I’ve already outed myself several times as a seriously big Halloween fan, and you know how much we love to visit a pumpkin patch (or three). We usually end up with a few pumpkins and Dil really enjoys carving them, but I do worry about all of the food waste. Every year we toast the seeds which make a delicious snack and last for ages, but this year I really want to make an effort to use as much of the pumpkin waste as possible. I asked a few blogger friends what they do with their pumpkin insides, and put it out on my Instagram stories so today I’m sharing all the great ideas I got from everyone! If you’re planning on carving some pumpkins this Halloween make sure you scrape out as much of the insides as you can – you’ll want it all for all the delicious recipes below. Once Halloween is over check out the ideas below for what to do with your jack-o-lantern.
According to One Planet Norwich in the UK alone, 18,000 tonnes of pumpkin are thrown away each year at Halloween. That’s the same weight as 1,500 double-decker buses! Let’s do more to make use of all those gorgeous pumpkins.
If you’re local to me in Norfolk and interested in more ways to make the most of the pumpkins you carve then check out the Norwich Pumpkin Rescue on Oct 20th, run by One Planet Norwich as part of Norwich Science Festival 2018.
Ideas For Your Pumpkin Waste
Pumpkins are part of the squash family, and are a really easy and versatile autumnal food. Nutritionally they are pretty good for you, offering high levels of vitamin C, vitamin A and fibre, and the seeds are also high in zinc and magnesium. The seeds are really great to roast, and the flesh works really well in a variety of sweet and savoury dishes. Lots of the dishes below call for pumpkin puree which you can make by boiling/steaming/roasting your pumpkin chunks then whizzing up with a blender or pushing through a sieve. If you want to make it in bulk check out this method for making pumpkin puree in a slow cooker.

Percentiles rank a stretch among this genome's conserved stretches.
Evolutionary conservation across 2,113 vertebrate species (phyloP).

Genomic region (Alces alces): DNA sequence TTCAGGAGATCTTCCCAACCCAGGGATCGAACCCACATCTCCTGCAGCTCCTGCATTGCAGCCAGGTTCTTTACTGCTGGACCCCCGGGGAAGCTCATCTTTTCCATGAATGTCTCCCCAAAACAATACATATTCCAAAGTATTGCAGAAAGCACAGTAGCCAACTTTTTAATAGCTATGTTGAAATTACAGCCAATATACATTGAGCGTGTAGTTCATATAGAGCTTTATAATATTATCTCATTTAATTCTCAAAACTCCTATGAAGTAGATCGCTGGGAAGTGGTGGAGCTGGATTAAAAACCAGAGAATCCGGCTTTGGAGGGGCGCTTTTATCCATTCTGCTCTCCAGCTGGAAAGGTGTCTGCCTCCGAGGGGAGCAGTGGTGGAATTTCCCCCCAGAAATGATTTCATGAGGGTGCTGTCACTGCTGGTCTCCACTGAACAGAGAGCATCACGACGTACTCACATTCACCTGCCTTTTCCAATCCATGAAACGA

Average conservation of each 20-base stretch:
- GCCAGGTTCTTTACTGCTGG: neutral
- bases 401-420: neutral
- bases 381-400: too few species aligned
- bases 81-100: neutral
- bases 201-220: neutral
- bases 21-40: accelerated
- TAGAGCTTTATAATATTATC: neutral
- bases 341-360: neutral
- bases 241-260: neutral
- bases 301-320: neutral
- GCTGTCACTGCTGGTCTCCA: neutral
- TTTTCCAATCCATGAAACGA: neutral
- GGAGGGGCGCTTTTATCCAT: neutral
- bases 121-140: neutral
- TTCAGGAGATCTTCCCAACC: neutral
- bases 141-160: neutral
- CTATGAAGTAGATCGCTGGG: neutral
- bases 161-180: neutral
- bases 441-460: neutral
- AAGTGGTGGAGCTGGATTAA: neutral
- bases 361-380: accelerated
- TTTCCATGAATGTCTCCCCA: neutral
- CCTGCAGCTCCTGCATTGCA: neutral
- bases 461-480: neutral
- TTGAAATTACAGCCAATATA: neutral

Spiced Pumpkin Cake
Nigella’s recipe for Pumpkin Bundt Cake comes highly recommended and is already completely dairy free! Love this Pumpkin Spice Cake recipe from Someone’s Mum too which includes a latte drizzle icing – yum.
You know I love an easy baking method, so I LOVE this idea from The Cookie Rookie – use a boxed brownie mix to help make delicious pumpkin brownies! Simply pour half the brownie batter (made as per the box instructions) into your tray, spoon in the pumpkin mixture, then top with the rest of the batter. I’m going to be trying this ASAP using violife creamy to make them dairy free – I’ll let you know how it goes! The Peachicks Bakery also has a great vegan pumpkin brownie recipe which is free from the top 14 allergens.